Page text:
The greatest concern for the Hays Office upon reading the script, and after production, was the way that the Italian police force are portrayed as, at best, goofy or, at worst, incompetent. There's a similarity between that perceived need for censorship and Jason Joy's concerns that Love Me Tonight might offend French Royalists, due to the lightness with which Bastille Day is referred. Offending Italians or the French, Paramount risked losing potential overseas business,12 but Lubitsch's biggest defiance of the production code seem, if not ignored, allowed, and that it remains in the final print suggests why, until its DVD release this decade, Trouble In Paradise proved a difficult movie to get a copy of. It could only have been seen on laserdisc, as part of a repertory theatre's catalogue, and maybe on cable, but not on video cassette, as quality prints hadn't been maintained during the heyday of Breen's Hays Office, since the film had no chance of being re-released until the enforcement of censorship would lax in the 1950's and 1960's.13
Daniel Lord, in conceiving the code, had a clear idea of how relations between men and women should be depicted. When dealing with behaviors towards sex, and specifically with adultery, it was necessary that it never appear attractive or alluring and that the love of a third party by one already married needed careful handling.14 Gaston and Lily aren't married, but it is suggested by William Paul, that Lily is a wife figure. That they aren't married, Gaston is pursued by another woman whom he is also pursuing, the film doesn't just defy the code's intent that marriage as institution be respected, it suggests one might be happier not lawfully wedded. Gaston isn't cheating on his wife, he's cheating on his live-in girlfriend, and when the affair is halted, as much by circumstance as anything else, the tone isn't of regret for their actions but rather that fate intervened and made their love impossible. Gaston and Mariette exclaim how, if only the police weren't going to interrupt their affair, what could have been would have been marvelous and divine. Mariette is satisfied with what could have been, but won't be, and Gaston is nearly immediately forgiven by Lily. With the adultery accepted and everyone relatively satisfied, an ending that would have been melancholy, had it followed the conventions of Lord's code, is turned on its head.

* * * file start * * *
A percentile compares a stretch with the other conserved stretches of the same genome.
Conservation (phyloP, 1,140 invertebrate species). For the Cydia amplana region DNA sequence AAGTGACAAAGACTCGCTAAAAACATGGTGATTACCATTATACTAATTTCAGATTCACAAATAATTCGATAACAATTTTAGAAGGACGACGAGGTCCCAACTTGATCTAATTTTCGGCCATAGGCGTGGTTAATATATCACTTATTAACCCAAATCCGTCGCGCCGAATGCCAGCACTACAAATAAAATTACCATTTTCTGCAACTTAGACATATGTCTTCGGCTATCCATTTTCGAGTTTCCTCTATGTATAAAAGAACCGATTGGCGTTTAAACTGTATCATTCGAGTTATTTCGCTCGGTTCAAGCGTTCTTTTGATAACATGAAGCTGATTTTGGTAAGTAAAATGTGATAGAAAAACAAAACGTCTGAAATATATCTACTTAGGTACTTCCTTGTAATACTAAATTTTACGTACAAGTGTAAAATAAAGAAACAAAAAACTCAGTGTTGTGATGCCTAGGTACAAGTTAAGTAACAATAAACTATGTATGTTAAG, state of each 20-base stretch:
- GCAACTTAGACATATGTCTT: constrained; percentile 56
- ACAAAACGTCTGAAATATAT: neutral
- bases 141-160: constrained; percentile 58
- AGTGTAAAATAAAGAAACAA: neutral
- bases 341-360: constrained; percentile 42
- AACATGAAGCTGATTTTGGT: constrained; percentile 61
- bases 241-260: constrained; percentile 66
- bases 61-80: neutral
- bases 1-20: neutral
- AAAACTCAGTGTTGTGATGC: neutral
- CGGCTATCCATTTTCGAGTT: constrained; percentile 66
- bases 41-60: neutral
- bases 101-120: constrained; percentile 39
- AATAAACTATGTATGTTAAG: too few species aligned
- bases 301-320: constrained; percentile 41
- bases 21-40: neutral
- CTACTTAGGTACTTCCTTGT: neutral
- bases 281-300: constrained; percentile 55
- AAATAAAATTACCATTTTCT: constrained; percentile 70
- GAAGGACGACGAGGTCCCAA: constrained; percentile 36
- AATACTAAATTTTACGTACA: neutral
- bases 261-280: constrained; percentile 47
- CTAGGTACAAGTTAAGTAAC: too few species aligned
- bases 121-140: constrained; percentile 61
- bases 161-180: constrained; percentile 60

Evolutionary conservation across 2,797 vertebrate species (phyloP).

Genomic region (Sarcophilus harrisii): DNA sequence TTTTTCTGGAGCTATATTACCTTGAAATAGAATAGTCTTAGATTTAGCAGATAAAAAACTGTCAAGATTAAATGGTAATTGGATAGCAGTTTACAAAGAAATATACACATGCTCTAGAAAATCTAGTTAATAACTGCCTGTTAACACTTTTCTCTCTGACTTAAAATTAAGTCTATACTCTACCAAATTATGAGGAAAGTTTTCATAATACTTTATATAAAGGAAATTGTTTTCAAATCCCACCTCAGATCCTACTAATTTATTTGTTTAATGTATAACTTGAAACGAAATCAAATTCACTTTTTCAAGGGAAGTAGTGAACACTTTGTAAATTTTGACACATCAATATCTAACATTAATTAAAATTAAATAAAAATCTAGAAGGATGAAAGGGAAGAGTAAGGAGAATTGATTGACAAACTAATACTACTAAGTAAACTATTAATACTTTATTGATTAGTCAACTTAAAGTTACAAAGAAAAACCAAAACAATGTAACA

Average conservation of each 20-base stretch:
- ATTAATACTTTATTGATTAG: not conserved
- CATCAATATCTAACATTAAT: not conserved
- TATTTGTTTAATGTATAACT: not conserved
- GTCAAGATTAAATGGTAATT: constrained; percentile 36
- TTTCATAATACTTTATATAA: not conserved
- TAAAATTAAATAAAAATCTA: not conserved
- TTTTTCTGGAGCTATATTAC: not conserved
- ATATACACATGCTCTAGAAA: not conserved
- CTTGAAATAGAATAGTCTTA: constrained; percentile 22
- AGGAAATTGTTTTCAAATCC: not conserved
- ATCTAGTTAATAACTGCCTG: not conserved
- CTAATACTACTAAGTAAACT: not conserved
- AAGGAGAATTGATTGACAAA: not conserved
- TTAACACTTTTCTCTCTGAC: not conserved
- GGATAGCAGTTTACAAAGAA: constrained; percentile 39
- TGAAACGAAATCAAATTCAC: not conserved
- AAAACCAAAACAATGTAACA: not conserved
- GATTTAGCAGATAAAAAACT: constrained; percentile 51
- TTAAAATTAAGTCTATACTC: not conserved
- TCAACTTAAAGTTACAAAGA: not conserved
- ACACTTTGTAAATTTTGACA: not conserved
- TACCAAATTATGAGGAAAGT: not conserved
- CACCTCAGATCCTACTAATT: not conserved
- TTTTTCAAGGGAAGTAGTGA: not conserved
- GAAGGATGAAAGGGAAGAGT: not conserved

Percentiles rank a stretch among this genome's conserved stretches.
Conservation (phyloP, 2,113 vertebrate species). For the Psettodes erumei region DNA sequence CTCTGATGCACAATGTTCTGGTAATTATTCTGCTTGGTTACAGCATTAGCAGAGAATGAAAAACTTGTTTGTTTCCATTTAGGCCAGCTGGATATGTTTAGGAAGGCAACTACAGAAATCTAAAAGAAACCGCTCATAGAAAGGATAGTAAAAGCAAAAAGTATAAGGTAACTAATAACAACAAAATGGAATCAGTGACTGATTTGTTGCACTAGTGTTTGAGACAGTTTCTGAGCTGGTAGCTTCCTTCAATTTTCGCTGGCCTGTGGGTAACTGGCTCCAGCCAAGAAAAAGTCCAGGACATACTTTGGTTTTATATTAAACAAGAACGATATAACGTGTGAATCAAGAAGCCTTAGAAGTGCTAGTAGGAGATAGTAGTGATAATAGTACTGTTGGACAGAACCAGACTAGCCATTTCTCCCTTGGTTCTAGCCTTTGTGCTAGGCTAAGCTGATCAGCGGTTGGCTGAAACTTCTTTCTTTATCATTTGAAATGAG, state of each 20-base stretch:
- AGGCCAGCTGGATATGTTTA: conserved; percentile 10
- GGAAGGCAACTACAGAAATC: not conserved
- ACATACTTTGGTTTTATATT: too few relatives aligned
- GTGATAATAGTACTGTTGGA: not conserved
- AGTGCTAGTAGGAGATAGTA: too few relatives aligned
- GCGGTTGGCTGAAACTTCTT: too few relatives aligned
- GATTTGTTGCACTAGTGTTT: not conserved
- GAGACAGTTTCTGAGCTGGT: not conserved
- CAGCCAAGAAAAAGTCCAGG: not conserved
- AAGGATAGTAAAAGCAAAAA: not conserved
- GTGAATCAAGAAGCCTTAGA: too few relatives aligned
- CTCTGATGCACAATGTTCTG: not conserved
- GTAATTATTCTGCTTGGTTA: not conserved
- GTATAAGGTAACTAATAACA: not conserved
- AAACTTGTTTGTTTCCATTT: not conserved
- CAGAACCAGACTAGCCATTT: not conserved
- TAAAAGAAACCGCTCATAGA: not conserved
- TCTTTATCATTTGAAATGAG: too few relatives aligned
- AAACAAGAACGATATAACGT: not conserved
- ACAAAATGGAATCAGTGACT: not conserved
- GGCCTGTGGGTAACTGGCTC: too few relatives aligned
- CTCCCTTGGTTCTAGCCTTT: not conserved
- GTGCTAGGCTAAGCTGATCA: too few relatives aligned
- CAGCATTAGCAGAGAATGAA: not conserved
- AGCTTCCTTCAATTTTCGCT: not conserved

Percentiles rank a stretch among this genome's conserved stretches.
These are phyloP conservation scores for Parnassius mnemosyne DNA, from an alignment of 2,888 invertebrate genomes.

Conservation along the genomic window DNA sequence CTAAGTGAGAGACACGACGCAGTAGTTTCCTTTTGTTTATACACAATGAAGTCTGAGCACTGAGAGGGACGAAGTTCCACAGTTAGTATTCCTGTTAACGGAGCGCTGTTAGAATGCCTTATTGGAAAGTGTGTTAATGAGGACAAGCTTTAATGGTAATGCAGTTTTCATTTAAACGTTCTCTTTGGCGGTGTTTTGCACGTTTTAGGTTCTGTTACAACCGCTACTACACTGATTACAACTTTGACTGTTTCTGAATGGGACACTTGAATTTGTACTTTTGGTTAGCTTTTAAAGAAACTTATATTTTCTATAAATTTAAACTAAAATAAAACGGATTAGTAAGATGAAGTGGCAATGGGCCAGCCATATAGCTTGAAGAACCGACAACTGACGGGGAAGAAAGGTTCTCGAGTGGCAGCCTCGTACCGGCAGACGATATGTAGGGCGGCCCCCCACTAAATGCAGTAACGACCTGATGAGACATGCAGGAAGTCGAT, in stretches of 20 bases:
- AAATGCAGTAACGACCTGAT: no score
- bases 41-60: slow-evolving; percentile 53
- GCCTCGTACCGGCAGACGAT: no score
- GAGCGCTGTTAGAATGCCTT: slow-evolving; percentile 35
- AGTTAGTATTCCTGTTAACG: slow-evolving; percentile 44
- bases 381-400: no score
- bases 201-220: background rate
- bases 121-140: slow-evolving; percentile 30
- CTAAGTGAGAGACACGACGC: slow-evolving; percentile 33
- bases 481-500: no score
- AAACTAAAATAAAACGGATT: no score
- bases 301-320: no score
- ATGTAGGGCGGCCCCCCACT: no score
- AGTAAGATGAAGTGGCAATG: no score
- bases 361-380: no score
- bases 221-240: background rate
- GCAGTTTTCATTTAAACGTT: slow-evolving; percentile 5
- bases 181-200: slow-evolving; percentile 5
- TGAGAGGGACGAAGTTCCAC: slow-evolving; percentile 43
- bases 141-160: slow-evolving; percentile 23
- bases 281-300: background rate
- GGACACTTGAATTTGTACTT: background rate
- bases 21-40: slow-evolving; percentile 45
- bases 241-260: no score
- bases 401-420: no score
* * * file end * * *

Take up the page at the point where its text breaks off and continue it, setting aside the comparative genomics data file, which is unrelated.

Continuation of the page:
To add insult to injury, Trouble in Paradise, unlike the other two movies presented in this survey, would defy the code's requirement that crime, by the final reel, must be condemned and appear unattractive to the spectator. In relation to the way illegal activity was to be portrayed and the way punishment was supposed to be forced upon the guilty, the production code of 1930 was clear. No plot was to be constructed in a way that would inspire sympathy for the guilty character. Criminals could not be presented as heroes, and while their crime must not always be punished, it must be clear to the audience that they were in the wrong. Gaston and Lily are thieves, they fall in love after learning the professional ability of the other, and we are meant to like them. Paul reads Gaston's first robbery and the filmmaker's intent, "we condone Gaston's theft at the beginning ... because he has the cleverness to get away with it ... the film equates success in robbery with success in sex, and style provides the key to triumph in both: the first robbery might keep the fussy Francois from his date with two prostitutes, but he is [incapable of] the kind of smooth seduction Gaston performs in the next scene. The inevitable conclusion: he deserves to be robbed."15 Though Francois would eventually remember Gaston from that robbery, and his identification of the man who is posing as an upstanding secretary as, instead, a world famous crook, would necessitate a quick escape and the dissolution of one potential romance, by the final fade Gaston is rich, continuing his adventure with partner in crime and romance. The exaltation of their supreme competence at their craft is Hawksian16, it being irrelevant that what they're good at is unlawful, and perhaps immoral, their ability is the justification for their actions, if they even needed one.